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CHRONICLE HERALD: Keeping your pet cool, safe in the heat

Posted on: Wednesday, July 12th, 2017

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Summer’s finally here! We all enjoy fun in the sun with our four-legged family members. However, summer poses unique risks to your pet’s health. Leaving pets in parked cars isn’t the only tragic mistake people make that can harm or even kill their pet. Keep your pet cool and safe this summer by following these tips.

Avoid heatstroke. High temperatures can cause heatstroke. Young, old, overweight pets and those with respiratory or heart disease are most at risk. Signs include: heavy panting, excessive drooling, rapid heartbeat, lack of coordination, vomiting, seizure and unconsciousness. If you think your pet has heatstroke, take her to a vet immediately to avoid permanent organ damage and death.

Guard against dehydration. In addition to overheating, pets can get dehydrated quickly. Ensure your pet has access to fresh cool water indoors and outside. Put outside water bowls in the shade and add ice to the water — it will stay cooler longer and your pet won’t burn her tongue on an overheated bowl. When you’re out with your pet, take a container of water with you from which she can drink.

Protect against sunburn. Pets can burn in the sun just like people, causing painful inflammation and increased risk of skin cancer. Light-coloured and short-haired pets are most at risk. To prevent sunburn, apply a sunscreen made specifically for pets and cover the tips of your pet’s ears, nose and skin around her mouth. Pets may lick off sunscreen, so access to shade is critical. Keep your pet out of the sun from 10 a.m. to 4 p.m. Bring her inside where it’s cool.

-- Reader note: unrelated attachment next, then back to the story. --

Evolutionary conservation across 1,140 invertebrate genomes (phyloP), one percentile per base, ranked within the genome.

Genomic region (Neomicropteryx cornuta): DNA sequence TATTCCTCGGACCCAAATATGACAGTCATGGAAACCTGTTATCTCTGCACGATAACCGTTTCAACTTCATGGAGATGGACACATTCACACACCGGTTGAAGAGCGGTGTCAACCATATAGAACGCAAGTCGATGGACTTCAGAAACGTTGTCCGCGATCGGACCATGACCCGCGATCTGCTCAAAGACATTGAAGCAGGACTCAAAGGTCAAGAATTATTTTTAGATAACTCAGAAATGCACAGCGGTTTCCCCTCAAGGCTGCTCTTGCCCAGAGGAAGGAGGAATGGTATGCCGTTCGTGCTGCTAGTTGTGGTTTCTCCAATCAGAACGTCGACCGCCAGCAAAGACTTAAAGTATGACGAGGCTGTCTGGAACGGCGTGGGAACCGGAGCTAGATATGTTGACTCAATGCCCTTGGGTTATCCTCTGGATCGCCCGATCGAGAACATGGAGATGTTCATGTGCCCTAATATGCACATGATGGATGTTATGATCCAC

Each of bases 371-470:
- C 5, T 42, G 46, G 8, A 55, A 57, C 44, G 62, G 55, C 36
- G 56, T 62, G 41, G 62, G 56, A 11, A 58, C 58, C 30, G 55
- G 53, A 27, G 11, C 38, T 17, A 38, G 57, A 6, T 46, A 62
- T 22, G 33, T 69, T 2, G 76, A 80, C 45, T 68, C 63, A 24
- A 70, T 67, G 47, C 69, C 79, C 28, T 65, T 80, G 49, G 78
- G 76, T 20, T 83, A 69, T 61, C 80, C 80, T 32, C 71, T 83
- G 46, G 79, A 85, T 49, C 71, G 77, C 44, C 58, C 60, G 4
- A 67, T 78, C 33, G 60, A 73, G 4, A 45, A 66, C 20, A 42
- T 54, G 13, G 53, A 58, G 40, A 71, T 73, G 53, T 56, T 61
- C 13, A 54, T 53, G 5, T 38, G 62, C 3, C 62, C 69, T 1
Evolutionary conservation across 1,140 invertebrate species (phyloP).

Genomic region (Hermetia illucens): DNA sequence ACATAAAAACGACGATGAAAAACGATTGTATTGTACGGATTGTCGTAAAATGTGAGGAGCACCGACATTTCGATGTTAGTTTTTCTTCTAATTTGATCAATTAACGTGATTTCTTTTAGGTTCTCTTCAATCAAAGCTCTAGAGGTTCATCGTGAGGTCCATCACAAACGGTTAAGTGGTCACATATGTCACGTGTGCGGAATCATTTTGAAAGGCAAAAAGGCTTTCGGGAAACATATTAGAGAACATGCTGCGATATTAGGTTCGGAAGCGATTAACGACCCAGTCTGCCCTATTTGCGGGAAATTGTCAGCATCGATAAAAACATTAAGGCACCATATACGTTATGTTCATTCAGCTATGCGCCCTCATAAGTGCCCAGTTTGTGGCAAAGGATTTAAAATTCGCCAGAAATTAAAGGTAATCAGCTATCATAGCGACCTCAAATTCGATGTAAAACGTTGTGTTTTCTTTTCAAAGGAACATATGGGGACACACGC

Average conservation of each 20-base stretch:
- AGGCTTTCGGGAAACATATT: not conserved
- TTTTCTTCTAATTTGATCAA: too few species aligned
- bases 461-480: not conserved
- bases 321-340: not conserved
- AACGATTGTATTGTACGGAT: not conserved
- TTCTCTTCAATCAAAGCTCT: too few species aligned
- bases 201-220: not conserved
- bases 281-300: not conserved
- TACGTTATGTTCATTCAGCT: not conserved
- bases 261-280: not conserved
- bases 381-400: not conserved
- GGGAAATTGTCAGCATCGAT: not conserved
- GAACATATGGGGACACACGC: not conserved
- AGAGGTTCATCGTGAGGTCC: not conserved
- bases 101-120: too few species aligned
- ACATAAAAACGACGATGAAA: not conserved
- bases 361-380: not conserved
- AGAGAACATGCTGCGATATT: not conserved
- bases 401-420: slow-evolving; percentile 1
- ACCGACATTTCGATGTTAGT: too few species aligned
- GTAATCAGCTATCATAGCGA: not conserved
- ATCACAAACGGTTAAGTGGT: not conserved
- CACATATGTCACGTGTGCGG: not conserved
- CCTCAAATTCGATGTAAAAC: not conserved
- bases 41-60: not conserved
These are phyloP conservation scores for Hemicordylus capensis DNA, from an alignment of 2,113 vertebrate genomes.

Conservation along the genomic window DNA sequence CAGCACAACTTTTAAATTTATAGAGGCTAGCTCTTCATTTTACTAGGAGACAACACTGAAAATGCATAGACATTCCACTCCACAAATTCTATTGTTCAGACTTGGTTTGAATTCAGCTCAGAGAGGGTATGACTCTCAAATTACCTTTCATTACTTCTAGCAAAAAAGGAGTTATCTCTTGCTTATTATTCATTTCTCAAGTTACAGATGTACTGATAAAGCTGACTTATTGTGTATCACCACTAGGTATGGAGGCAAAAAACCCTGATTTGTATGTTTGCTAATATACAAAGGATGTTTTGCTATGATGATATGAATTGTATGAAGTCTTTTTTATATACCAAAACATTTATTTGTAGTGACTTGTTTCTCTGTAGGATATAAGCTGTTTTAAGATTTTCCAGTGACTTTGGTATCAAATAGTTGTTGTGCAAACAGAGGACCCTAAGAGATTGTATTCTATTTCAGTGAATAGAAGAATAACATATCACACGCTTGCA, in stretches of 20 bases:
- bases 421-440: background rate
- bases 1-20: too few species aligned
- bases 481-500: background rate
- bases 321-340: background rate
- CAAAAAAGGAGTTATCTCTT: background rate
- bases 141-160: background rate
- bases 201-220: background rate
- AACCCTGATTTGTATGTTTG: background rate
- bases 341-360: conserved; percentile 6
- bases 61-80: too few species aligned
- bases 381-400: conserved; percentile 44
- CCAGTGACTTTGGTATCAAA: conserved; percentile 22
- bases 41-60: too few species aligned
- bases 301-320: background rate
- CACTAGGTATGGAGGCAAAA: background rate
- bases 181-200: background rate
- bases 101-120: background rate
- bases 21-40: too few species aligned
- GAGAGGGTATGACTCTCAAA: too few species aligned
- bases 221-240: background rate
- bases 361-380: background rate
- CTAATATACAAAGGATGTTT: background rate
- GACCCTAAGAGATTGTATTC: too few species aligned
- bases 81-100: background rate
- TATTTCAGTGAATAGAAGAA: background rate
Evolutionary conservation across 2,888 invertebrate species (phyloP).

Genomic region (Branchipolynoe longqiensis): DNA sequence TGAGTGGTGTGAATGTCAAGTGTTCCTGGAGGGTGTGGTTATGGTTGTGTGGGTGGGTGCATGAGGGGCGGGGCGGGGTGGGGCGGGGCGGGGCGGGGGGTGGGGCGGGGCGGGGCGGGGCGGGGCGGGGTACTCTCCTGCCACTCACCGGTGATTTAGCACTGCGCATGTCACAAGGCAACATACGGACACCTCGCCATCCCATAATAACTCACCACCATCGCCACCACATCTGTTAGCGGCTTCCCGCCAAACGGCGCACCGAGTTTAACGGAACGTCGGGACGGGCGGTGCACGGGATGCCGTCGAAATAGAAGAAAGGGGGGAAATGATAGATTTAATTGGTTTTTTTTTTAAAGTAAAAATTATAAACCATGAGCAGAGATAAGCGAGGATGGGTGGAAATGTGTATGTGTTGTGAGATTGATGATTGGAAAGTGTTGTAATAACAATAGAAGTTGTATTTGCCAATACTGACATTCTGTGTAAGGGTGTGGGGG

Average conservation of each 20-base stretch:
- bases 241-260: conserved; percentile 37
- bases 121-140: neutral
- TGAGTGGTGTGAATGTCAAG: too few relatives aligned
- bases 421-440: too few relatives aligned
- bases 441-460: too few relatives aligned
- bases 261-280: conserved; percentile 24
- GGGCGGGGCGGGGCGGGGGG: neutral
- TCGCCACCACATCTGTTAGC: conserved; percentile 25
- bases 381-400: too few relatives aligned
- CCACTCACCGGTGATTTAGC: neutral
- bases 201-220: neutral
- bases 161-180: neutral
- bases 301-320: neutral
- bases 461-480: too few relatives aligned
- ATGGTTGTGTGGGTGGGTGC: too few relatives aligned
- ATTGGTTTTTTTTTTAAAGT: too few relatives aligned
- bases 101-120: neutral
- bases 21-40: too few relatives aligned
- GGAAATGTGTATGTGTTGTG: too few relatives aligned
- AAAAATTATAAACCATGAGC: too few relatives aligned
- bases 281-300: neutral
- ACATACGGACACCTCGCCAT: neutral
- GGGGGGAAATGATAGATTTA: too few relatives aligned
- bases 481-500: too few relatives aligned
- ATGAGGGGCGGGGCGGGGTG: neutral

Watch out for hot surfaces. Hot pavement/asphalt can burn your pet’s sensitive footpads. Walk your dog in early morning or evening when outdoor surfaces are coolest. To test surfaces before letting your dog walk on them, press your hand onto them for 30 seconds. If it’s painful for you, it will be painful for your pet. On a 30 C. day, surface temperatures can reach 60 C causing burns and permanent damage after only one minute of contact!

Keep an eye on the humidity. It’s not just temperature that can affect your pet. If the humidity is high, pets are unable to cool themselves and their temperature will quickly soar to dangerous levels.

Cool off your pet in water. Dogs love to cool off in refreshing water. Fill a plastic kiddy pool and let her splash around or lie down in the water. If you have an in-ground pool, ensure your dog knows how to swim and can safely exit the pool via its steps. Since chlorine can irritate a dog’s skin, rinse her with fresh water after swimming in a pool. If you take your dog to a lake, protect her with a life vest and supervise her at all times.

Limit exercise on hot days. Avoid walking, running, exercising or playing with your pet during peak heat. Remember that just because she wants to come with you doesn’t mean she should, since some pets will walk or run well past the point it is safe to do so.

Make sure your house is cool. When outside temperatures reach dangerous levels, the inside of your house can too. When you’re out, leave the air conditioner on at a comfortable setting. Close curtains to decrease the heating effects of sun through the windows. Make sure your pet has access to cooler parts of the house.

Do your homework before shaving your pet. Many pet parents think it’s good to shave their pets in summer. Trimming longer hair is fine, but resist the temptation to shave off all her hair in an effort to keep her cool. Fur provides protection from overheating and sunburn, biting flies and mosquitoes. Do brush your pet often, since a tangle-free coat will keep her cool.

By taking precautions to ensure your pet is cool and safe in the heat, you’ll both enjoy a wonderful summer!